Wren bags $22m in Omnicom stock sale. Roth to sell $4m IPG shares

March 20, 2012

Omnicom president and CEO John Wren has just sold a lot of shares in his own company. Interpublic Group chairman and CEO Michael Roth is about to do the same.

What is it that they know, and we don’t?

First, some background. Wren sold 258,110 Omnicom shares, worth $12, 549,308 on March 9, according to an SEC filing – leaving him with a total of 1,127,721 shares. The sale represents about 19% of his total holding. In fact, that’s not the full picture, because he also exercised some stock options. The full amount realised appears to be nearer $22m.

Roth’s transaction, which will be executed on April 2, is slightly more modest. He’s selling a mere 324,341 shares which, at today’s prices, would net him about $3.85m.

It’s important to note that director share sales (or “insider trading” as it’s misleadingly called in the USA) are not always what they appear to be. CEOs of publicly listed companies have to act with extreme care when liquidating any of their company portfolio, partly to achieve tax efficiency, and partly to avoid spooking the stock exchange (not to mention shareholders) by seeming to offload too many shares at once.

Roth, for example, normally rebalances his IPG holding every year by buying as well as selling stock. That said, I do not see any evidence of him purchasing stock in 2012 – thus far. Indeed, he currently appears to hold the minimum IPG portfolio permitted to him under company rules. That is, shares valued at five times his basic salary.

So, it would appear he is cutting down at a time when IPG’s share price is nearing a high of about $12. Last September, it was in an all-time pit of $7.93, but IPG has been buoyed by a good trading performance of late.

With Wren, the telegraphy seems much clearer. He’s selling a lot of his stake in the company at one time, no two ways about it. Nor has he bought any Omnicom shares over the last year. In fact, no one insider has. Well, almost no one: a mere 500 shares for a total of $20,583 have been acquired.

If I were a securities house analyst, I might cynically conclude we have a “sell” signal here. Though I hope I am wrong about that.


Wall Street bad guys Gordon Gekko and Bud Fox take leading role in ads

March 2, 2012

Can bad guys play a redemptive, positive role-model in advertising? I touched on this in my (seemingly popular) post on SS colonel Otto Skorzeny, who has been hailed by British adman Dave Trott as a creative thinker.

Now, bizarrely, the two anti-heroes of 1987 film “Wall Street” have, quite separately, been recruited into public service as spokesmen for, respectively, Chrysler/Fiat and the FBI. Does this work?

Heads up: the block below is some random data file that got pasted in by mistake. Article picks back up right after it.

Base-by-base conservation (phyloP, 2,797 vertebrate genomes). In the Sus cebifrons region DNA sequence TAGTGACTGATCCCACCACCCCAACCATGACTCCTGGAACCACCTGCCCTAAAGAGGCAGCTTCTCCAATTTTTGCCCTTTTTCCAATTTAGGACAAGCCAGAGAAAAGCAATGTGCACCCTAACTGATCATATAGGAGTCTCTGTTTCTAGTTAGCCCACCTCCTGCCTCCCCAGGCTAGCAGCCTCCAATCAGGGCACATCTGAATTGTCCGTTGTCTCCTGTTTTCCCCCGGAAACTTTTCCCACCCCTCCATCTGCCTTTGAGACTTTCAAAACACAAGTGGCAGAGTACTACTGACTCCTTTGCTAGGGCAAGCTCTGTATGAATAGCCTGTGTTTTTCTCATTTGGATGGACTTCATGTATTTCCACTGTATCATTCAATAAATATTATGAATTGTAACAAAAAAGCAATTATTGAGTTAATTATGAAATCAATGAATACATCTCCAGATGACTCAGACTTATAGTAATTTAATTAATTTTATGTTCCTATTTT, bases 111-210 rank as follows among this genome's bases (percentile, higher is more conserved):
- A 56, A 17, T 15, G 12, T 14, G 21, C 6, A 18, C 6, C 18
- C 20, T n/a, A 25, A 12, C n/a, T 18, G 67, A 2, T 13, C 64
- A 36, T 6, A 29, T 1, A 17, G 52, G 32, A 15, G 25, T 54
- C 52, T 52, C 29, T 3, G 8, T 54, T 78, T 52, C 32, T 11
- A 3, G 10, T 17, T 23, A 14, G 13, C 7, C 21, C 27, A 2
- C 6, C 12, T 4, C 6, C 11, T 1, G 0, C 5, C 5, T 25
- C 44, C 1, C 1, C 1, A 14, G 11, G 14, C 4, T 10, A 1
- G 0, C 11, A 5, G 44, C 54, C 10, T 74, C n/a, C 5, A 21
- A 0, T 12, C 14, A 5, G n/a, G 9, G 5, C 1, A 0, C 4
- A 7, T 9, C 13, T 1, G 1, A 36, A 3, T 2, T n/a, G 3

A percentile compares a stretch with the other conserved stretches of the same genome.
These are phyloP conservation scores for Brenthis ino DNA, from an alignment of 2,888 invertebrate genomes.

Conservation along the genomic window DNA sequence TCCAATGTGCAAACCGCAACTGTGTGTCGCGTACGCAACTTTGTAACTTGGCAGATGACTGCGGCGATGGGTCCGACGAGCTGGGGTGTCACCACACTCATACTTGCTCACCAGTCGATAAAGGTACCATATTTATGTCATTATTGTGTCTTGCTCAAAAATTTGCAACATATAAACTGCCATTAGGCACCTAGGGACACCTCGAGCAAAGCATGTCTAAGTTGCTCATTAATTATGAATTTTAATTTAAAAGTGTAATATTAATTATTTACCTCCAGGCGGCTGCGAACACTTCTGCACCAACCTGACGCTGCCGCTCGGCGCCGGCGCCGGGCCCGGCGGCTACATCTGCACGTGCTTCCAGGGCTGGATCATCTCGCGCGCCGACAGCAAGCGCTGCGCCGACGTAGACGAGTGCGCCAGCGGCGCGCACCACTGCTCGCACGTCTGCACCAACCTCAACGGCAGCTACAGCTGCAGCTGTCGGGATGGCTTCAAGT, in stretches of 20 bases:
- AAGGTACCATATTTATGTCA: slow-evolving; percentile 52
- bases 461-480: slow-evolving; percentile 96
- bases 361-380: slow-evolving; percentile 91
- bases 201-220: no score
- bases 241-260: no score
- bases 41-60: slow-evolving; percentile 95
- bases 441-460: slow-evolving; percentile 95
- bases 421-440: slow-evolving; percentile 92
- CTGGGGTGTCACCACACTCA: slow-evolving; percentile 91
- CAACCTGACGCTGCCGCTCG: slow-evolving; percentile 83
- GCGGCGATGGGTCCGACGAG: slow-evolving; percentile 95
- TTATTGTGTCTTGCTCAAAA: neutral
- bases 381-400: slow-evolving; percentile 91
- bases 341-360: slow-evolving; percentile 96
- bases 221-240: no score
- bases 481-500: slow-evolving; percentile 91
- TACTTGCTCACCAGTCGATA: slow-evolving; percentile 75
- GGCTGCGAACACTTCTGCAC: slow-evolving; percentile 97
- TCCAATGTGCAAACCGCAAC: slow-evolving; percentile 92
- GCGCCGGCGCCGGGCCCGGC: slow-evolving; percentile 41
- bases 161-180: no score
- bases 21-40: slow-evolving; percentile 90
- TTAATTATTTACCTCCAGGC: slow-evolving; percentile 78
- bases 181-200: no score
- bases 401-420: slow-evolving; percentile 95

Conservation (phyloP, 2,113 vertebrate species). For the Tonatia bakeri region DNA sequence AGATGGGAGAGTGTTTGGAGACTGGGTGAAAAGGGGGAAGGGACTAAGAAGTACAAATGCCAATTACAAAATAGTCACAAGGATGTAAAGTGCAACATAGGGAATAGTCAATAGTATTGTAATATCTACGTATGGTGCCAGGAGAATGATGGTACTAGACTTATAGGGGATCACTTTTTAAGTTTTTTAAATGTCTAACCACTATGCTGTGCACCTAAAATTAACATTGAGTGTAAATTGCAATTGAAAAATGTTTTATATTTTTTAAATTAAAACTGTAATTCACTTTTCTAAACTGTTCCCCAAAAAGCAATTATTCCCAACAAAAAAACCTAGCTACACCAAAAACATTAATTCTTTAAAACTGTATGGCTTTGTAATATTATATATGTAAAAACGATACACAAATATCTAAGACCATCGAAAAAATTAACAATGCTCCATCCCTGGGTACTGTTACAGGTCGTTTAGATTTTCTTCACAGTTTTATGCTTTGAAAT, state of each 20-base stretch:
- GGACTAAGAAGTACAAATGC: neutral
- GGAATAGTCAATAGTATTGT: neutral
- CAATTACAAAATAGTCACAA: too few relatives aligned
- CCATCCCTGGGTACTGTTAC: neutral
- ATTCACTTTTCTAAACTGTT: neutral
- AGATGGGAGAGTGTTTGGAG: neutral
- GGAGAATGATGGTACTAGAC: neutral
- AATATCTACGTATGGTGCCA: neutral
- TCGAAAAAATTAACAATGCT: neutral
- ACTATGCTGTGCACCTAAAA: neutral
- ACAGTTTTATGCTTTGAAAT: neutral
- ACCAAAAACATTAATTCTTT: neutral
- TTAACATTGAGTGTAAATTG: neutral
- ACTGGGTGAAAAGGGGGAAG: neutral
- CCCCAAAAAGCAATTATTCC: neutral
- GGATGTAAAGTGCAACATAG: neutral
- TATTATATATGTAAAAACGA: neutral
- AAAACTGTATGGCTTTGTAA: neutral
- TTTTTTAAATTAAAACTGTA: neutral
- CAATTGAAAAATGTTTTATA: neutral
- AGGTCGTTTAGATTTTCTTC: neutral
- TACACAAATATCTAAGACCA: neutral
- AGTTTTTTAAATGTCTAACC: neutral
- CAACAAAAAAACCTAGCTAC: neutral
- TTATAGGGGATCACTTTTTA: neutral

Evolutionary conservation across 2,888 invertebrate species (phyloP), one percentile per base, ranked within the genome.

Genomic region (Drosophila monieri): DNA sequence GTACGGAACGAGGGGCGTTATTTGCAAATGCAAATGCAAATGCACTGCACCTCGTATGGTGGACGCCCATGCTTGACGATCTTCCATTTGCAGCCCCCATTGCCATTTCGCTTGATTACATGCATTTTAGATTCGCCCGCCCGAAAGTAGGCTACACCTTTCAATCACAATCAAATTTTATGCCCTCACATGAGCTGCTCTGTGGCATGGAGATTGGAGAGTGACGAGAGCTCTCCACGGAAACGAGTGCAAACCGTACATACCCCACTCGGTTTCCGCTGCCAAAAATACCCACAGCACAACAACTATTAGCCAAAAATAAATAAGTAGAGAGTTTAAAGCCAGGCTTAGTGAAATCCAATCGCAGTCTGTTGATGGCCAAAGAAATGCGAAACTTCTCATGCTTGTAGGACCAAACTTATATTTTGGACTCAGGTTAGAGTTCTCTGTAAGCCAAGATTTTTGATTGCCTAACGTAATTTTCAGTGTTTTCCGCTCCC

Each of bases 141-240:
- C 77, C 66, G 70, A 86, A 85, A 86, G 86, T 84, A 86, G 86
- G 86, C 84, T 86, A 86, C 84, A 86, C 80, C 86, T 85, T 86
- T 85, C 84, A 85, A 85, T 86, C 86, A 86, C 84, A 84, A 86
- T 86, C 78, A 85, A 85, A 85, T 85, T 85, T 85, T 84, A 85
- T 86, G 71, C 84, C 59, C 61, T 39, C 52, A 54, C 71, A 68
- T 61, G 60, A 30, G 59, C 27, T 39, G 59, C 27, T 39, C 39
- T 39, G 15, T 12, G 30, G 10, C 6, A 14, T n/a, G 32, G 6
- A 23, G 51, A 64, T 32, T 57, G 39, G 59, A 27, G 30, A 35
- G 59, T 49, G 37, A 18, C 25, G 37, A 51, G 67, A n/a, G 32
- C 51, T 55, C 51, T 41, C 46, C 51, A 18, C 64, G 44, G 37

First, some background. Of the two, the FBI’s decision to use Gordon Gekko (catchphrases: “Greed is good” and “Lunch is for wimps”) as its frontman for a 60-second public service broadcast on combatting securities fraud is the more controversial.

Clearly Gekko actor Michael Douglas brings an interest and Hollywood glamour to what would otherwise be a very dull and arcane subject for a PSB. Gekko is merely a successful associative device in the public mind: the archetypal shyster who would know every last wrinkle about concert parties, insider trading, junk bond fraud and Ponzi schemes. Ultimately, the power of the ad depends on a willing suspension of disbelief. That is, the dissociation of Gekko’s character from that of the man who plays him. Douglas himself, who did a reprise of the Gekko role in the 2010 film “Wall Street: Money never sleeps”, has in private life been a passionate anti-gun lobbyist ever since the assassination of John Lennon, and has also espoused various anti-war causes. So the jump to a crusader for financial probity does not, perhaps, have to bridge too big a gap.

The danger is the ad will gain recognition rather than respect. It will be Douglas we remember, not the FBI’s determination to stamp out securities fraud. Celebrity will trump gravitas. Anyway, here it is:

Meanwhile, Gekko’s susceptible side-kick, Bud Fox, is making an appearance in an ad for the Fiat 500 Abarth. I should say it is not Fox himself, but his real-life persona Charlie Sheen who is actually doing the stunt-driving. Fox was Sheen’s most high-profile role: ever since it’s been one long, drunken, roll downhill, arrested by increasingly frequent stops at the rehab clinic. It is on this well-publicised off-stage “bad boy” image that Fiat is, rather degradingly, attempting to capitalise, in order to promote its mini “hot-rod”. Makes you wince just to watch. But then, I’m not the target market.

I guess the man has to earn a living somehow, and you could claim he has creatively adapted his career. There’s more on the ad here.

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